On Sunday, he said the doctor visit is a precautionary measure to make sure he didn't severely tear the cartilage or chip any of the bones. If so, he said, Dr. Tandy Freeman informed him that if any surgery is needed, the "worst case scenario" would be six months. The sharp pain he was experiencing proved excruciating and took time to reset in place, but once the medical staff was able to "roll it back in," Jenkins said he felt an instant relief.

Austin Meier also sustained a bruised abdomen when he was kicked after dismounting his second-round bull on Saturday. He did not take a re-ride bull, but competed on Sunday. He was one of 17 riders to earn two scores, but missed the final round.

Duncan sustained a bloody nose when his face struck the ground in Round 1. Jory Markiss aggravated a pre-existing left ankle injury when he was thrown to the ground in Round 2. Billy Robinson sustained a bruised throat when he was struck by RMEF Gunpowder & Lead's horn, while in the chute. He was able to compete on the bull later in the performance.

Edevaldo Ferreira was competing with a sprained left knee (MCL), sustained in Brazil. Other riders returning to competition included Nathan Schaper and Markus Mariluch.

Schaper returned after being out after biceps surgery. Mariluch returned after being out with a surgically-reconstructed shoulder. He got on his first bull 18 days ago. According to a Tweet sent that night, the temperature was only five degrees, but he was able to make the whistle. Mariluch was 2-for-4 this weekend in New York.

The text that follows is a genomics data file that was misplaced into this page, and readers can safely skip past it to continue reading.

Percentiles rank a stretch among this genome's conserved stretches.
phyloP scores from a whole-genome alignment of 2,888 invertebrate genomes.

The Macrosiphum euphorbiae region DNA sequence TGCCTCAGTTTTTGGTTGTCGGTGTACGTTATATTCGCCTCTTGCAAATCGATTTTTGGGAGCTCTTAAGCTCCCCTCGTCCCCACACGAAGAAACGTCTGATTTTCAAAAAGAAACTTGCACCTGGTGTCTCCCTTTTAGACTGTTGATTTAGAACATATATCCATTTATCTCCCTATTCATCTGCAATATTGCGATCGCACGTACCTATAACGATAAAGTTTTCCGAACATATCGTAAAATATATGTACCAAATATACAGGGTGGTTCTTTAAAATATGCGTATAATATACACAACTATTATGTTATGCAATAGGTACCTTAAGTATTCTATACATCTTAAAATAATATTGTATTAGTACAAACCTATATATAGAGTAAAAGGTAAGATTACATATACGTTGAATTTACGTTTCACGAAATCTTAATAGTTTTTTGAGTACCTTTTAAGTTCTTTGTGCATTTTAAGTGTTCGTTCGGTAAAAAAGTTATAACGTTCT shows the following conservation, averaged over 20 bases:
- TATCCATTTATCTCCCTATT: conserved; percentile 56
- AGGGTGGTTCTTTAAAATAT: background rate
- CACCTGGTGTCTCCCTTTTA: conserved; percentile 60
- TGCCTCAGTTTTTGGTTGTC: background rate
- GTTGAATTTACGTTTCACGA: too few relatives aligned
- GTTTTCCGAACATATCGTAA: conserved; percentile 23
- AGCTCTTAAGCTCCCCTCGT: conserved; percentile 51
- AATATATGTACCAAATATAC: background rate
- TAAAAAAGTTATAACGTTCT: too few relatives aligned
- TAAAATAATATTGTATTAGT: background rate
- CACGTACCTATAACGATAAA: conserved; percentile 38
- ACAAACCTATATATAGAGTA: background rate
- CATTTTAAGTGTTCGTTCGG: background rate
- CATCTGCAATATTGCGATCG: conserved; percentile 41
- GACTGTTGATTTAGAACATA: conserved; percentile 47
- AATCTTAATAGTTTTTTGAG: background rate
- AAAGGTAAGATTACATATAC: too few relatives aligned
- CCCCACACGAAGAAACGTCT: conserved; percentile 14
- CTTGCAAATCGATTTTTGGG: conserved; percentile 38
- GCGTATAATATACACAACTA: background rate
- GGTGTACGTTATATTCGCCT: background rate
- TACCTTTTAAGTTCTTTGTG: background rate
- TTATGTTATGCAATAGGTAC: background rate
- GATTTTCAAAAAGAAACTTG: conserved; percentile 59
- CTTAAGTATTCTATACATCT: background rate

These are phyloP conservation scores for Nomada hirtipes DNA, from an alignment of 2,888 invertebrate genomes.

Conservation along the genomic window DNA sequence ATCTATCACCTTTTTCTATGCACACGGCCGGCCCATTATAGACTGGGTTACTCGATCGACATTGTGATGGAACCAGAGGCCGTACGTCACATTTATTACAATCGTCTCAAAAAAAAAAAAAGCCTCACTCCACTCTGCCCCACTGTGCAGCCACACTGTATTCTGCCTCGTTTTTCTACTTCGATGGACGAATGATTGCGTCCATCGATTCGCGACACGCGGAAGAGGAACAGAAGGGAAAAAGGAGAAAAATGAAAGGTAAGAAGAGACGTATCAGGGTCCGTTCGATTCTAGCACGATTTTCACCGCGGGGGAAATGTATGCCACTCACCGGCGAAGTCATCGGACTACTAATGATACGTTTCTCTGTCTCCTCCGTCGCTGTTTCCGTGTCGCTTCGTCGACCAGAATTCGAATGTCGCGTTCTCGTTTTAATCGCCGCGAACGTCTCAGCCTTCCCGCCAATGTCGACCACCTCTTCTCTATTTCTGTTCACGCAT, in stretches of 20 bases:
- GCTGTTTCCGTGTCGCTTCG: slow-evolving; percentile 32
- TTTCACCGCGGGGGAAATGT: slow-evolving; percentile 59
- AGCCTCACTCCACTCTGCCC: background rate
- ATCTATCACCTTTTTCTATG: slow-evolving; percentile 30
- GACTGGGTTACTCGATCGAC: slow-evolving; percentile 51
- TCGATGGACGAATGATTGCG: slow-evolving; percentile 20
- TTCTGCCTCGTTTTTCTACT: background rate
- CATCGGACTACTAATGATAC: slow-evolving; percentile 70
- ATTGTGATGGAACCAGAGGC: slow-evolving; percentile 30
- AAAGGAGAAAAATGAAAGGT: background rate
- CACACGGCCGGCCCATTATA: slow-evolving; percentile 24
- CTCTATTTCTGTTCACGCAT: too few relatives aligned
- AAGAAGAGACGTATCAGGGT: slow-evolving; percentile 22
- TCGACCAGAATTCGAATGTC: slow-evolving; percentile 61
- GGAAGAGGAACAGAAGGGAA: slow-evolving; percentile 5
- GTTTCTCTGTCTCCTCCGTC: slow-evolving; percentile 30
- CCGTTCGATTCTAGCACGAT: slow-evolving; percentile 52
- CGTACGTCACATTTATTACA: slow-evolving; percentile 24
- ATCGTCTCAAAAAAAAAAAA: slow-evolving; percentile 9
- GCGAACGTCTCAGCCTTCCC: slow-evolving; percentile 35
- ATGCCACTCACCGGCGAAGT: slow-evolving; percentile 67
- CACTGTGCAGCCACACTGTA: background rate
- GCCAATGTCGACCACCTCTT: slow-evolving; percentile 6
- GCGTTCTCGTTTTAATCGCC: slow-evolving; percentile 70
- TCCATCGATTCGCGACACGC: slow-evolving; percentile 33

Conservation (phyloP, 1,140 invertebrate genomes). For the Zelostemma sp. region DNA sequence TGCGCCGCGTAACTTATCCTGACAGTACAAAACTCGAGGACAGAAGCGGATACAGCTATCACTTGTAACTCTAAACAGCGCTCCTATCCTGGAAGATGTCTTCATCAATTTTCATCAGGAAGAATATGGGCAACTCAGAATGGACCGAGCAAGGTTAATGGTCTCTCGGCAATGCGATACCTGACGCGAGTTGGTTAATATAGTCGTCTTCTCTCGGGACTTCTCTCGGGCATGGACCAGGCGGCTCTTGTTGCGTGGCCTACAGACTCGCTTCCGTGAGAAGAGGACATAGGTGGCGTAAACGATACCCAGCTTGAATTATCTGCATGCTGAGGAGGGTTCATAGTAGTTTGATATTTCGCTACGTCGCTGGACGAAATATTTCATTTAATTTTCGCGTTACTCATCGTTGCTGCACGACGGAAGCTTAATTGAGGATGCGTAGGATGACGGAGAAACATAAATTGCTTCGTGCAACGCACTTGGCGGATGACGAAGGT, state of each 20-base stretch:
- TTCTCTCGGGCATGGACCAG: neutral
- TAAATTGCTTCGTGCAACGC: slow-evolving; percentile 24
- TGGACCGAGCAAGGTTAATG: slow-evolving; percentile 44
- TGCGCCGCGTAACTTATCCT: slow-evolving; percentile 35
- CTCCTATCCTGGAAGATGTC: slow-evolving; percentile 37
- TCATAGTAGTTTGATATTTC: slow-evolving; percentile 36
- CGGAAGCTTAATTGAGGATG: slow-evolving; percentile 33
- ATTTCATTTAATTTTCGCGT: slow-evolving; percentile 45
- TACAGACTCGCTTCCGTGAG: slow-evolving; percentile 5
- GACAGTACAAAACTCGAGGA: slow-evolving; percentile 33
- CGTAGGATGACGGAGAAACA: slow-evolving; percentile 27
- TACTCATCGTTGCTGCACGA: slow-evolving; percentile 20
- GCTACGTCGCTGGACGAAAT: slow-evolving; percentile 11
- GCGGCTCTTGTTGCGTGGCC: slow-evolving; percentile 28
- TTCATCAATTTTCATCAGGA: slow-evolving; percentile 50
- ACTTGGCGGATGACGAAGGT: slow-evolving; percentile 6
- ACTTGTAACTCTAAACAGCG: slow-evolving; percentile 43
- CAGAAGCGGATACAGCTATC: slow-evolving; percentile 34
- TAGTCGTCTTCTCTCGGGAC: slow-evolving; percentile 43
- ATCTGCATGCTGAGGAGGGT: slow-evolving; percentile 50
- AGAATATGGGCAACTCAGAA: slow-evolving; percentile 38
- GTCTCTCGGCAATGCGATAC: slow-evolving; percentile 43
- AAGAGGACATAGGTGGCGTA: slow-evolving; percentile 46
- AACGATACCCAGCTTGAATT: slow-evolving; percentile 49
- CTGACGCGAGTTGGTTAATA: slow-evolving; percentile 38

As expected, Valdiron de Oliveira is out after apparently having had back surgery in Brazil. His expected return to competition is unknown, however, his agency said they were told he is aiming for early February. Guilherme Marchi, whose only update was obtained from Facebook, said he read that Oliveira was progressing and doing well in his recovery.

Marco Eguchi is out with an injury sustained in Brazil. He is reported to be probable for Chicago. Justin Koon is out following surgery for a wrist injury sustained last season, while Eneias Barbosa is out with an injury sustained in Brazil.

On the bovine front, Joe's Boot Shop Bad Blake was scratched from the draw on Saturday. He recently had a horn removed and Reece Arnold, who handles the bull pen for Wolf Creek Cattle Co., noticed the area around the stitches appeared to have been bloodied. Arnold decided to go ahead and wait for Bad Blake to make his 2013 debut next week in Chicago.

He was replaced in the draw by Dark Shadow.

MISSING IN ACTION: Paulo Lima and Davi Henrique were both listed in the original draw, however, neither were in New York this weekend. Lima was injured at an event in Brazil, but that injury was not communicated to the PBR, thus he was listed as an alternate in place of Eguchi.